Once you've taken in the view you can continue around the lake at a leisurely pace with all of the families with kids and other day walkers. If you want to get a higher view there's a short Lakeside Overlook trail that parallels the Lakeside trail. As you get closer to the nature center there's a gated wildflower area to keep the local critters from eating the plants. Be sure to close the gate behind you. On the left is Wildflower Island, but it's only open for guided groups. 

At the exit gate you can turn right to go back to the main parking lot...or you can turn left to get back to the back lot. If you still have the time and/or energy, you can continue around the lake sticking to the Lakeside trail this time. There's a quaint little boathouse that's always a good photo op.

By now you've covered most of what Teatown has to offer. Across the street from the nature center there's another trailhead that brings you to a couple more lakes, two more dams, a small waterfall and some more power lines. This is the Back 40 section and can be combined with any of the other sections to add some miles.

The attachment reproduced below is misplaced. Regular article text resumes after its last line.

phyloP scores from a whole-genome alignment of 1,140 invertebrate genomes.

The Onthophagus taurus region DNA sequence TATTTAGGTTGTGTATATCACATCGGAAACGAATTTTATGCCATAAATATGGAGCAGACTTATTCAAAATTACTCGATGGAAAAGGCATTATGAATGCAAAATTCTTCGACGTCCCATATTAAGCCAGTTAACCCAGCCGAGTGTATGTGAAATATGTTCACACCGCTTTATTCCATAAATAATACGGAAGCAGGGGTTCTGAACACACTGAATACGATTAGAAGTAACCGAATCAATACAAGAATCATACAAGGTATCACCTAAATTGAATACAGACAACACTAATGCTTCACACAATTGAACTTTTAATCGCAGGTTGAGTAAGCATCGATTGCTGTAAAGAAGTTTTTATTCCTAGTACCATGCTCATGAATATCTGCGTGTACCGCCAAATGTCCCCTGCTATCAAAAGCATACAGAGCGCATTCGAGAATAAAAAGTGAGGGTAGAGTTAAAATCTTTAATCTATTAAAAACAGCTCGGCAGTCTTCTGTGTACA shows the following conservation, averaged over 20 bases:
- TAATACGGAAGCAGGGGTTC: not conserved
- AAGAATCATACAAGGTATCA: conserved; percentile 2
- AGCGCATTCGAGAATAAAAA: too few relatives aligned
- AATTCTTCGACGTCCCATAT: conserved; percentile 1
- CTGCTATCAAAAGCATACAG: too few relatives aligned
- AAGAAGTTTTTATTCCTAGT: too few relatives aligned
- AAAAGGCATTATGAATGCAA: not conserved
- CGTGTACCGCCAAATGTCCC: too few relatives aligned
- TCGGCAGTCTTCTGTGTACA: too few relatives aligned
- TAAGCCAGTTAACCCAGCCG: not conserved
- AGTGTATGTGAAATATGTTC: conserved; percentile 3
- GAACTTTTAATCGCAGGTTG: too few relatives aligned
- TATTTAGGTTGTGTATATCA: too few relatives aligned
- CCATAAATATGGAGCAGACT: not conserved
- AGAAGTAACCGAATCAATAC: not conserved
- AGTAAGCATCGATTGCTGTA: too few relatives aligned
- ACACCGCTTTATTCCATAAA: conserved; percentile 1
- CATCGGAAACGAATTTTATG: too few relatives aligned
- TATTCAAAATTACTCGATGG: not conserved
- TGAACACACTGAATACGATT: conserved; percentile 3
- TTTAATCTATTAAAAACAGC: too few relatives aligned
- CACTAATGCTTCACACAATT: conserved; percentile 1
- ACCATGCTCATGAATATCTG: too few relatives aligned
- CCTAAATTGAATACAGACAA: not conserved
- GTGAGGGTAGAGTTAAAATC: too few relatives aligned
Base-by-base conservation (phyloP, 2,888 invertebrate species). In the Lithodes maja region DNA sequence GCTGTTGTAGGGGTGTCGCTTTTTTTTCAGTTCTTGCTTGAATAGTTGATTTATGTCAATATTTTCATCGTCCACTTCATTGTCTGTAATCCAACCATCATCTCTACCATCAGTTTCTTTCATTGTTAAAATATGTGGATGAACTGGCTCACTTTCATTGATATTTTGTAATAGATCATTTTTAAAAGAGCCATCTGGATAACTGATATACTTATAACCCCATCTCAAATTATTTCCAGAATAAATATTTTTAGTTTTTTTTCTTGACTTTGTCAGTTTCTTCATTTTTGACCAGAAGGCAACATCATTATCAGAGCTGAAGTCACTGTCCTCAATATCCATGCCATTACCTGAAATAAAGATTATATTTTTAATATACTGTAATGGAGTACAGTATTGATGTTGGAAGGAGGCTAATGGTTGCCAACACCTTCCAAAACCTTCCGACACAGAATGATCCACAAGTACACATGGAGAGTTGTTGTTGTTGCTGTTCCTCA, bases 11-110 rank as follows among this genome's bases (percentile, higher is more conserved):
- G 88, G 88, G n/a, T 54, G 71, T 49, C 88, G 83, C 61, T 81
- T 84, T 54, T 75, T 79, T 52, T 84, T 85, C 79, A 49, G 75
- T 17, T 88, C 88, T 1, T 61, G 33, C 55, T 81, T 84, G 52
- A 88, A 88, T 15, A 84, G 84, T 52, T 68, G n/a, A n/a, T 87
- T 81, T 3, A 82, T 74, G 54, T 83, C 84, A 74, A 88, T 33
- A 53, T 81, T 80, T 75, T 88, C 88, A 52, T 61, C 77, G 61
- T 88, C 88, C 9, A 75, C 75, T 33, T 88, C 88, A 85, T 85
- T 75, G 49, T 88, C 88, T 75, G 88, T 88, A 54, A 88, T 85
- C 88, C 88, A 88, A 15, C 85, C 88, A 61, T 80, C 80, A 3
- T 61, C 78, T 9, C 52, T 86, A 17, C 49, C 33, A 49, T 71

The map below takes the Northwest trail at the dam and not the Cliffdale...I think it also starts from the main parking lot, but you get the idea.

Teatown Hike Map

Don't want to take my word for it? Visit the Teatown site.

http://www.teatown.org

July 10, 2014
9:17 pm
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Mike
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This is great, @justherb!  Thanks for taking the time to put this all down.  Sounds like a very cool place - would like to check out that floating bridge!

July 10, 2014
10:02 pm
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justherb
Mt. Kisco, NY
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Here's a picture of the floating bridge from Daniela at Gone Hikin'.

Teatown BridgeImage Enlarger

July 12, 2014
12:09 pm
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EdC
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This looks very cool. I had no idea this place even existed! Thanks for sharing!

-Ed-